However, Vimeo cofounder Jakob Lodwick, perhaps burned by the public’s response to previous displays of affection, avoided the paper of record’s carefully combed-over Wedding section.
NYU’s Skirball center was at capacity last night as roughly 850 people crowded into the once monthly New York Tech Meetup to celebrate the defeat of SOPA and PIPA, and check out some startup demos.
Last night was also special (and started late) because the meetup was simulcast on Livestream for the first time in many months, so everybody at New Work City and New York General Assembly could join the NYTM remotely.
The big news: NYTM announced two new sponsors: Bloomberg and Nasdaq. Nasdaq has apparently been “shooting awesome video of the tech startups that are being built here.”
On the Saturday that thousands of protesters marched to Times Square, the brass bells of the New York Stock Exchange rang out at noon–signifying the takeover of the trading floor by the New York startup community. Companies like Etsy, Meetup and ZocDoc were handing out t-shirts and branded ping pong balls to fresh-faced engineers in backpacks who circled the screen-filled roundabouts while munching the complimentary sandwiches provided for SA500, a Silicon Alley recruiting event.
The choice of venue could be interpreted as symbolic aggression. New York startups compete fiercely with the finance sector for programmers and MBAs–and while they can’t match Goldman’s salaries, they do make the social argument. Knewton wants to transform education, Sulia wants to reinvent news, and the mobile payments app Venmo wants to replace credit cards. Meetup is “starting a local community revolution”; Etsy’s mission is to “empower people to change the way the global economy works.” The lofty talk of startups is not unlike the rhetoric of the protesters, who are advocating–albeit vaguely–the most radical agenda of any political movement in recent memory.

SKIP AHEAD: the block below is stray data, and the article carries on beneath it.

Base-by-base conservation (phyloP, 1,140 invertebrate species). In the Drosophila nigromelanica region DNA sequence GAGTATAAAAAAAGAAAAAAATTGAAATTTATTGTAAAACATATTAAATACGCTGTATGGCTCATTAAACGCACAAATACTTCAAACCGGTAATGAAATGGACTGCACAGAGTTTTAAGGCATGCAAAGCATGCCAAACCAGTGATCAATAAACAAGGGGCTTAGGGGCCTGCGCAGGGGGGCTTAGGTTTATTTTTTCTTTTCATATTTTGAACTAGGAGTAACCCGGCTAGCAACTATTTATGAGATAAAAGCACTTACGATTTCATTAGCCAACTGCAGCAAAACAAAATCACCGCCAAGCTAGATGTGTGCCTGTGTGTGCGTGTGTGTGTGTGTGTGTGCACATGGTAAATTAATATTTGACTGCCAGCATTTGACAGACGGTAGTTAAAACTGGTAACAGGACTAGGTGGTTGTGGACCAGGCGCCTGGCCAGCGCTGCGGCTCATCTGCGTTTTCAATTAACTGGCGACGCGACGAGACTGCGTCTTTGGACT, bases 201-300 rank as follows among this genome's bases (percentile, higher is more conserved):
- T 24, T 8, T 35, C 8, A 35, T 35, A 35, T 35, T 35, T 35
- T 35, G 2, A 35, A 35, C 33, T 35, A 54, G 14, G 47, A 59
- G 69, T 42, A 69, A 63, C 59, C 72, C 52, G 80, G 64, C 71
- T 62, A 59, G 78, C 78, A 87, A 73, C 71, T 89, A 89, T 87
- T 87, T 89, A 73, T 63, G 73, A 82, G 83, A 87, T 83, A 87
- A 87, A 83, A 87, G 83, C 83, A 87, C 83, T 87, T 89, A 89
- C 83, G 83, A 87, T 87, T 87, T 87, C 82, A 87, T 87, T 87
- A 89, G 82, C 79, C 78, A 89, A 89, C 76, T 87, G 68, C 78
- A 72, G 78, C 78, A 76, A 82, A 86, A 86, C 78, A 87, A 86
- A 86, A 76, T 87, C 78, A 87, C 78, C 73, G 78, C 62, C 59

“I see them as very, very similar,” said Scott Heiferman, co-founder and CEO of Meetup.com, who orchestrated a field trip to the protest after a recent board meeting. “Most of the successful startup people are out to make a dent in the universe and change the world in some way, and that’s what they’re trying to do downtown. I can’t speak to the people who are just hanging around for the free pizza, but there are people downtown who are really fired up to see some sort of systemic change in culture.”
But while they’re definitely talking about the protest, many techies aren’t sold. The movement has high engagement (and revenue!) but the brand, the marketing and the roadmap need work.
Office Photo Tour
Almost two years ago, New York-based streaming video start-up Livestream was not Livestream. It was Mogulus, launched in 2007. “Mogul-us, as in “anybody can become a media mogul,” CEO Max Haot told TechCrunch at the time. The company bought the killer domain in 2009 when it rebranded around the trend of streaming live video.
The company is now more than 20 employees and growing, hiring for a web designer in New York as well as some positions in Bangalore and L.A. CLARIFICATION: Livestream is 120 employee in four offices (New York, Los Angeles, Bangalore India, Ukraine), including 50 full-time staff in its New York headquarters.
All photos and captions by James Nani.
New York City-based Livestream, which specializes in streaming events live online, said today that its viewers spend an average of 16 minutes per viewing with different types of streams across the network.
That number suggests that the press conferences, traffic cameras and home-produced TV shows on Livestream are closer to competing with the professionally-produced Read More